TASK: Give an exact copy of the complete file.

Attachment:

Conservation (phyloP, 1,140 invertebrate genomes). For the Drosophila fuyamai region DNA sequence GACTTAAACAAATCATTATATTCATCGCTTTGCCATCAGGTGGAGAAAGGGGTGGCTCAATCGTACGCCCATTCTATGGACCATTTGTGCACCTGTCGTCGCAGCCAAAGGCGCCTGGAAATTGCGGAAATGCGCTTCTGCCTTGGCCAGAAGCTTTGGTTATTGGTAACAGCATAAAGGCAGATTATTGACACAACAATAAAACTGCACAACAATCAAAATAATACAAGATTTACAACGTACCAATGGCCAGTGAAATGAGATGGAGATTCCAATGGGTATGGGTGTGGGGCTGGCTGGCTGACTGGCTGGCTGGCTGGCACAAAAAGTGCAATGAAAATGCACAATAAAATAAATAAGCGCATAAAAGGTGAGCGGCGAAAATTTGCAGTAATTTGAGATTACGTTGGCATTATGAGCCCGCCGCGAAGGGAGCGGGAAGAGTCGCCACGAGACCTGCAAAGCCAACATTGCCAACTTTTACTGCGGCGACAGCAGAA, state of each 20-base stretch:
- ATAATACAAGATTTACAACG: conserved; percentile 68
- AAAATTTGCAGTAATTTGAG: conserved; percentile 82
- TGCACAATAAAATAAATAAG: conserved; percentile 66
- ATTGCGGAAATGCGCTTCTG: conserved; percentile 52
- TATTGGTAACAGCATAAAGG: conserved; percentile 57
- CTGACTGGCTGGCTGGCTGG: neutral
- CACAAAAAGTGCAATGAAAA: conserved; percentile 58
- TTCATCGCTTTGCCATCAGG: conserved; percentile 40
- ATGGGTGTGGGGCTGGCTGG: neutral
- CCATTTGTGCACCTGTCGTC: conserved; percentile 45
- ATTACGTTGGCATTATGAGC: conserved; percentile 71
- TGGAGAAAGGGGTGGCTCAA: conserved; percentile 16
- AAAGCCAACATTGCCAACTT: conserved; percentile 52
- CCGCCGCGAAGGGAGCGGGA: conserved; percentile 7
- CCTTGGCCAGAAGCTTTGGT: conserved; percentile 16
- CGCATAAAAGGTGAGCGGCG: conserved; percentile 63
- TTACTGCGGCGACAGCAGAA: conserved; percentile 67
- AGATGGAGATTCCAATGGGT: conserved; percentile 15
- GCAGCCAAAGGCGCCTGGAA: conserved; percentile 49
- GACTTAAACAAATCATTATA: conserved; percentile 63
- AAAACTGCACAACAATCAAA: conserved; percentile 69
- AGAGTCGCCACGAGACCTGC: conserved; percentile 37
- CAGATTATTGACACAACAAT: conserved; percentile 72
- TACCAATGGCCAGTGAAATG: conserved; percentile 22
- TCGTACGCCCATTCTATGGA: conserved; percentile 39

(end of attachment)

Conservation (phyloP, 1,140 invertebrate genomes). For the Drosophila fuyamai region DNA sequence GACTTAAACAAATCATTATATTCATCGCTTTGCCATCAGGTGGAGAAAGGGGTGGCTCAATCGTACGCCCATTCTATGGACCATTTGTGCACCTGTCGTCGCAGCCAAAGGCGCCTGGAAATTGCGGAAATGCGCTTCTGCCTTGGCCAGAAGCTTTGGTTATTGGTAACAGCATAAAGGCAGATTATTGACACAACAATAAAACTGCACAACAATCAAAATAATACAAGATTTACAACGTACCAATGGCCAGTGAAATGAGATGGAGATTCCAATGGGTATGGGTGTGGGGCTGGCTGGCTGACTGGCTGGCTGGCTGGCACAAAAAGTGCAATGAAAATGCACAATAAAATAAATAAGCGCATAAAAGGTGAGCGGCGAAAATTTGCAGTAATTTGAGATTACGTTGGCATTATGAGCCCGCCGCGAAGGGAGCGGGAAGAGTCGCCACGAGACCTGCAAAGCCAACATTGCCAACTTTTACTGCGGCGACAGCAGAA, state of each 20-base stretch:
- ATAATACAAGATTTACAACG: conserved; percentile 68
- AAAATTTGCAGTAATTTGAG: conserved; percentile 82
- TGCACAATAAAATAAATAAG: conserved; percentile 66
- ATTGCGGAAATGCGCTTCTG: conserved; percentile 52
- TATTGGTAACAGCATAAAGG: conserved; percentile 57
- CTGACTGGCTGGCTGGCTGG: neutral
- CACAAAAAGTGCAATGAAAA: conserved; percentile 58
- TTCATCGCTTTGCCATCAGG: conserved; percentile 40
- ATGGGTGTGGGGCTGGCTGG: neutral
- CCATTTGTGCACCTGTCGTC: conserved; percentile 45
- ATTACGTTGGCATTATGAGC: conserved; percentile 71
- TGGAGAAAGGGGTGGCTCAA: conserved; percentile 16
- AAAGCCAACATTGCCAACTT: conserved; percentile 52
- CCGCCGCGAAGGGAGCGGGA: conserved; percentile 7
- CCTTGGCCAGAAGCTTTGGT: conserved; percentile 16
- CGCATAAAAGGTGAGCGGCG: conserved; percentile 63
- TTACTGCGGCGACAGCAGAA: conserved; percentile 67
- AGATGGAGATTCCAATGGGT: conserved; percentile 15
- GCAGCCAAAGGCGCCTGGAA: conserved; percentile 49
- GACTTAAACAAATCATTATA: conserved; percentile 63
- AAAACTGCACAACAATCAAA: conserved; percentile 69
- AGAGTCGCCACGAGACCTGC: conserved; percentile 37
- CAGATTATTGACACAACAAT: conserved; percentile 72
- TACCAATGGCCAGTGAAATG: conserved; percentile 22
- TCGTACGCCCATTCTATGGA: conserved; percentile 39